Interview: Andrew Johnson

Name: Andrew Johnson

Starting off, tell us a bit about yourself and what you do.

Sure! Well, I’m a concept artist and illustrator from the Chicagoland area and I’ve been working in the industry for around 4 years now. I’ve illustrated books like “Alice in Verse: The Lost Rhymes of Wonderland,” and done concepts for High Voltage Software games like “Conduit 2.” The way my days break down, I do all of my concept art at my day job (High Voltage) and all of my illustration work at night when I get home. I sometimes draw for 12 hours plus, but I love it!

What is it like working at a game company as a concept artist? What were some things you expected and some things that were unexpected?

It’s a pretty great job. It doesn’t feel like work most of the time and my colleagues are amazing. It’s easy to imagine game development as some whole other world where people play games on the job and generally hang out and have fun but that’s a bit of a distorted picture. Don’t get me wrong, it is a fun job, and yes, games are certainly running during business hours… but people aren’t really playing them for fun. They’re critiquing and learning and crafting things; they’re trying to fix frustrating game bugs and deal with surprise decisions from a publisher. It can be tiring and frustrating work. It’s a business. Just like any other job, there are good days, bad days, and days when you’re bored or tired with your work and just want to go home and kick back with a beer.

As far as the concept side specifically? I think concept art is probably the most rewarding job in games. It’s also probably the most difficult. I expected the first part but not the second.

On one hand it’s an honor to even have the job- the company trusts you enough to let you come up with ideas and designs that people around the world will see! You think about it though and it’s a big responsibility that comes with a lot of stress. It’s not just that you have to draw all of your ideas well- and you do have to draw well- you have to impress everyone to sell your designs. It’s sometimes incredibly hard to know what people are looking for. If they don’t like what you’ve done, you might have to scrap work that you personally love of spent a lot of time on and go back to the drawing board. In that sort of situation, you’ve got to have patience and respect for the people making the decisions. That kind of pragmatic approach isn’t an easy skill to acquire, but it’s a huge help with this sort of work.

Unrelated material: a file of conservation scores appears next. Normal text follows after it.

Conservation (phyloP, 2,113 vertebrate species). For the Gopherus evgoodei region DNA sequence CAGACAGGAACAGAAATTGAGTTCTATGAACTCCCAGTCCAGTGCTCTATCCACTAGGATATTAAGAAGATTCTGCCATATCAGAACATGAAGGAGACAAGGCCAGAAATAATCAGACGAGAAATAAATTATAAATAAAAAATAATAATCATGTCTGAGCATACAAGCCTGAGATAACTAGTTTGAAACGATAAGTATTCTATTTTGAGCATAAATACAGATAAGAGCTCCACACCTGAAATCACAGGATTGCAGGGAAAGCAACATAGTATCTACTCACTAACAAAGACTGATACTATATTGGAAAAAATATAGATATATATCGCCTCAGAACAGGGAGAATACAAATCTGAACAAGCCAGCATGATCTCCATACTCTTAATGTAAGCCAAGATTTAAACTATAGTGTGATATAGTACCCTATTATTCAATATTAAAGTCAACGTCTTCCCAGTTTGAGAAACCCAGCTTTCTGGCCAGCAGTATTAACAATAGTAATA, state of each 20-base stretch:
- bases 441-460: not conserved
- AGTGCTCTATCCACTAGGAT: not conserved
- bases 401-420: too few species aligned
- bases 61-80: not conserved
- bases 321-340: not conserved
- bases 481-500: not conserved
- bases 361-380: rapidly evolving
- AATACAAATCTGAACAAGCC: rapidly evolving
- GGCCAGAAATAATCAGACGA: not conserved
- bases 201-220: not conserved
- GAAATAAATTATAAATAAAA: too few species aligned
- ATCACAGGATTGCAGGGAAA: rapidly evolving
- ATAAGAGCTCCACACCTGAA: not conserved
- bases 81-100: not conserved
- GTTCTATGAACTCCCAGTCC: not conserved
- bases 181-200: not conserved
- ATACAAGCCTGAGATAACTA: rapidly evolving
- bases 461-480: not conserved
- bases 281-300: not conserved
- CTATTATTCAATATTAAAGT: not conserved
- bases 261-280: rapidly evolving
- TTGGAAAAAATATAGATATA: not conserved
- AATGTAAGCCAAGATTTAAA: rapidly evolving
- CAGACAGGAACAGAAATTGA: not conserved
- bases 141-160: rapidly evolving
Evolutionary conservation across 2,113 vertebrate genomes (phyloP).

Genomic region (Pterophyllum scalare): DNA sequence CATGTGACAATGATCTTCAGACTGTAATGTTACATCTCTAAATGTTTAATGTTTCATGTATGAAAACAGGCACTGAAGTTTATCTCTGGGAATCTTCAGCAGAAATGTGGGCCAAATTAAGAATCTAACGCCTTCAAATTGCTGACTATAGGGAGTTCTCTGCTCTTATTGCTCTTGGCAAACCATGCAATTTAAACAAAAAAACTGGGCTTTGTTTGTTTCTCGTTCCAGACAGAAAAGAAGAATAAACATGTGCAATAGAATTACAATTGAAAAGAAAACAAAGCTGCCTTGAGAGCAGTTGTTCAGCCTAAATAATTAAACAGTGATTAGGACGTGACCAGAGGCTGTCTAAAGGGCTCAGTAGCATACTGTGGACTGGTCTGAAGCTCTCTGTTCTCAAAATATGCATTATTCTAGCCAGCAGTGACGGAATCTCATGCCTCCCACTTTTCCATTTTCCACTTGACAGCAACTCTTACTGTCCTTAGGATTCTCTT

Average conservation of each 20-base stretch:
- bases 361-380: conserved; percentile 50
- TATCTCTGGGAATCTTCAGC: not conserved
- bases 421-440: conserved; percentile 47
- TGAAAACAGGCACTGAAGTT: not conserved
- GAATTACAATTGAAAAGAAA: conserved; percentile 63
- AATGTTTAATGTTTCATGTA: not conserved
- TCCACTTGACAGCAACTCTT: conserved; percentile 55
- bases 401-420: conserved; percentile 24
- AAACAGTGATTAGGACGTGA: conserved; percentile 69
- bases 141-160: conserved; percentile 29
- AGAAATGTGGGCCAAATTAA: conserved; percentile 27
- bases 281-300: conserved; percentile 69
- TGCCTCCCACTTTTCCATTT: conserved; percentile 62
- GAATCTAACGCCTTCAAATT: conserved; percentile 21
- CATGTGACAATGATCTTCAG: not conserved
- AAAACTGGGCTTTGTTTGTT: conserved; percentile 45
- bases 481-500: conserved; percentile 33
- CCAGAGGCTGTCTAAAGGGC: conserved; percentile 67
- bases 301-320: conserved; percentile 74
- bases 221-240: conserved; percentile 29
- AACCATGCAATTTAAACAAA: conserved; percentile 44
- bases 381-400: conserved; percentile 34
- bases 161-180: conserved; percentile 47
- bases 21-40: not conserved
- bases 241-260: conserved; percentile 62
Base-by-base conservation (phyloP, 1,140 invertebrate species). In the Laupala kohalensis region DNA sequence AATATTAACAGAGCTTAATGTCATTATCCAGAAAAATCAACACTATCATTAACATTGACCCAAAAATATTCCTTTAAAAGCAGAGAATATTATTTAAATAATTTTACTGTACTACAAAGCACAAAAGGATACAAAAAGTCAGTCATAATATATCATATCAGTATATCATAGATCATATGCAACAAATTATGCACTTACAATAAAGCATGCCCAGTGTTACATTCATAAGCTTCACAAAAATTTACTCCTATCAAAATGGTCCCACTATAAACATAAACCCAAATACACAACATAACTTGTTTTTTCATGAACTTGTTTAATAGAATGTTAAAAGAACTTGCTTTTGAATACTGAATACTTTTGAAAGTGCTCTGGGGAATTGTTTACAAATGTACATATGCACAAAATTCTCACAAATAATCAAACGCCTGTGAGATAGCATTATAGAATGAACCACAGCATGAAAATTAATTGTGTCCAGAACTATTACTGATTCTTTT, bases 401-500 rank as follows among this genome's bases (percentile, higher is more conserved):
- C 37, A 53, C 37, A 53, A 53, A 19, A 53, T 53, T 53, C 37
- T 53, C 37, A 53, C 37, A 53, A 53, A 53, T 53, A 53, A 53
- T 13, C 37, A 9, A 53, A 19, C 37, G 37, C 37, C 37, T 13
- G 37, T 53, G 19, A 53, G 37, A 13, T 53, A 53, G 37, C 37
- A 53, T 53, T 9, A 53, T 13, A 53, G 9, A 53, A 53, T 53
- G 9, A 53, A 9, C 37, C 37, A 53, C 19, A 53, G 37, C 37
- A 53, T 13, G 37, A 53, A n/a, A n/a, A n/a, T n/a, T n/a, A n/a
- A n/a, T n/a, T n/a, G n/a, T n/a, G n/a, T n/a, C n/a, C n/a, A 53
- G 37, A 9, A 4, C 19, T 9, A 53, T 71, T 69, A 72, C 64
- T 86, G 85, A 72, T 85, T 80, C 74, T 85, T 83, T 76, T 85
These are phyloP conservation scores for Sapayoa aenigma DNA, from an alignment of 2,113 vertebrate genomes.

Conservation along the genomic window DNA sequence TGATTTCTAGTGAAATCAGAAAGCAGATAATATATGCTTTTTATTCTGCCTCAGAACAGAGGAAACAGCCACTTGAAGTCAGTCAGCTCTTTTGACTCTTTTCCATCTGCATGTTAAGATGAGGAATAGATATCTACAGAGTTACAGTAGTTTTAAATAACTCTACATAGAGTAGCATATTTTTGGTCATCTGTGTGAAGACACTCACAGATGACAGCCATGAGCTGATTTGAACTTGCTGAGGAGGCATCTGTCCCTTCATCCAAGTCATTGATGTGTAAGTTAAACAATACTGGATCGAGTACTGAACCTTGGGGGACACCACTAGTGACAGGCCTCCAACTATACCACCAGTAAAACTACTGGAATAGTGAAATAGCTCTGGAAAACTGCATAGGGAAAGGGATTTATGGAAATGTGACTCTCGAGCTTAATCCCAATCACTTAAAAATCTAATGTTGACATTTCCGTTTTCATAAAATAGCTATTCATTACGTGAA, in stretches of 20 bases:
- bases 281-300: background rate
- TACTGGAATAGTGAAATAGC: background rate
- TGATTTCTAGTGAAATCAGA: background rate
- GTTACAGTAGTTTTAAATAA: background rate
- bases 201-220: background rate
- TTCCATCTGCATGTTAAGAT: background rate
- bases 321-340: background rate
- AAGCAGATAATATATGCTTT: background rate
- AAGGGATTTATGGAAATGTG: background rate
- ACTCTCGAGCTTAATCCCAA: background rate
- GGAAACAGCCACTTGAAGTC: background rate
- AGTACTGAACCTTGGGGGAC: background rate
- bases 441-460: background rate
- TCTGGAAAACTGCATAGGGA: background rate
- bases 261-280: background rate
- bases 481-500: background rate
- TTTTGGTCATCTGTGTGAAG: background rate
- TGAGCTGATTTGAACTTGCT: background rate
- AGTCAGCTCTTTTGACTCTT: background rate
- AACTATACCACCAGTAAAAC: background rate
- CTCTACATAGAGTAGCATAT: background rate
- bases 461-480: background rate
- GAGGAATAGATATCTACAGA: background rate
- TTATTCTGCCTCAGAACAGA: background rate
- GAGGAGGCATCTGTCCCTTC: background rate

First thing you thought about this morning when you woke up

I had the song “Pumped Up Kicks” by Foster the People stuck in my head. Also, I had a strong, burning need for coffee.

What subject matter appeals most to you as an artist and why?

That’s a hard question to answer. My interests tend to drift around a lot. I think it depends on styles, techniques, or other things I’m learning about at the time. It’s really important to be as versatile as possible if you’re interested in concept art. The more things you learn, the bigger the range of inspiration you can draw from on the job.